Book Preview: Joshua Berman’s “Contradiction in Ancient Literature: New Models for Pentateuch Criticism”

Since the dawn of critical study of the Bible, scholars have noted the manifold discrepancies found across the narrative and legal sections of the Books of Moses (“Pentateuch”). These discrepancies have classically been viewed as signs of rupture within the text. As one pentateuchal scholar explained at a recent conference, “The Pentateuch is sick. It requires surgery.” Over the last three decades, however, scholars have recognized that some of these supposed ruptures were actually not contradictory at all. For example, scholars discovered that ancient cultures referred to their deities using multiple names, and that the different divine names, found in the Torah therefore, could not automatically be taken as signs of conflated composition.

In this forthcoming work, Joshua Berman charts unexplored waters within the literary corpus of the ancient Near East. He contends that these cultures routinely employed poetics that deliberately produced effects that to our modern eyes appear as contradictory and incompatible. In fact, Berman maintains, a recovery of ancient literary conventions can allow us to appreciate these same phenomena in the Torah in a new light.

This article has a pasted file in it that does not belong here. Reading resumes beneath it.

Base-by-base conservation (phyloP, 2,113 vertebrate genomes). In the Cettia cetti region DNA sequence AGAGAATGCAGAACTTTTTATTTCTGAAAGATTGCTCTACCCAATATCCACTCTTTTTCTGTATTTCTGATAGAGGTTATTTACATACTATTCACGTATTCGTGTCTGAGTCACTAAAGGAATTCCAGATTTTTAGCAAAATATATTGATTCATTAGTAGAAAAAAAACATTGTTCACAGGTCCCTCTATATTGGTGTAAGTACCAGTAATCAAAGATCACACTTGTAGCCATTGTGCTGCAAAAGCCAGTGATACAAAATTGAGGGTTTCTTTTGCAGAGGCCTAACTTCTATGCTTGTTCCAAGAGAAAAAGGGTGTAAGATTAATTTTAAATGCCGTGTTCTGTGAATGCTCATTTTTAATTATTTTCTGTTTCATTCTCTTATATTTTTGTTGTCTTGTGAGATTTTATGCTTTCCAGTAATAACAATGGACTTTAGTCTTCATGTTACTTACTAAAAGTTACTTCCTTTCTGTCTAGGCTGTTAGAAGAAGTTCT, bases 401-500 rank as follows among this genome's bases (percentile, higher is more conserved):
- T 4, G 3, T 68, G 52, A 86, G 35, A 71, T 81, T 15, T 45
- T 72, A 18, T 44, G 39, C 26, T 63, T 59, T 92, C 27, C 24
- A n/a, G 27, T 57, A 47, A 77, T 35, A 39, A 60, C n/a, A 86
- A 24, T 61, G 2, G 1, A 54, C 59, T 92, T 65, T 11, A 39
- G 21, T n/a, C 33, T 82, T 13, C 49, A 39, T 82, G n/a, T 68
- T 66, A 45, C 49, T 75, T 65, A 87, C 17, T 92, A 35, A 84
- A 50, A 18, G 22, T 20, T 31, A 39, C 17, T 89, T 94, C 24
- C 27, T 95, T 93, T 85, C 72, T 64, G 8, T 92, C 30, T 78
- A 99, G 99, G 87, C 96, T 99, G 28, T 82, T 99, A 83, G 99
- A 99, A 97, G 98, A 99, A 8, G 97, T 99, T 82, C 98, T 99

The narrative portions of the Book of Deuteronomy, for example, diverge on dozens of points from the parallel narratives found in the earlier books of the Torah. But a knowledge of ancient conventions can shed light on why this should be so.

For an early taste of Berman’s discussion of this issue, read here.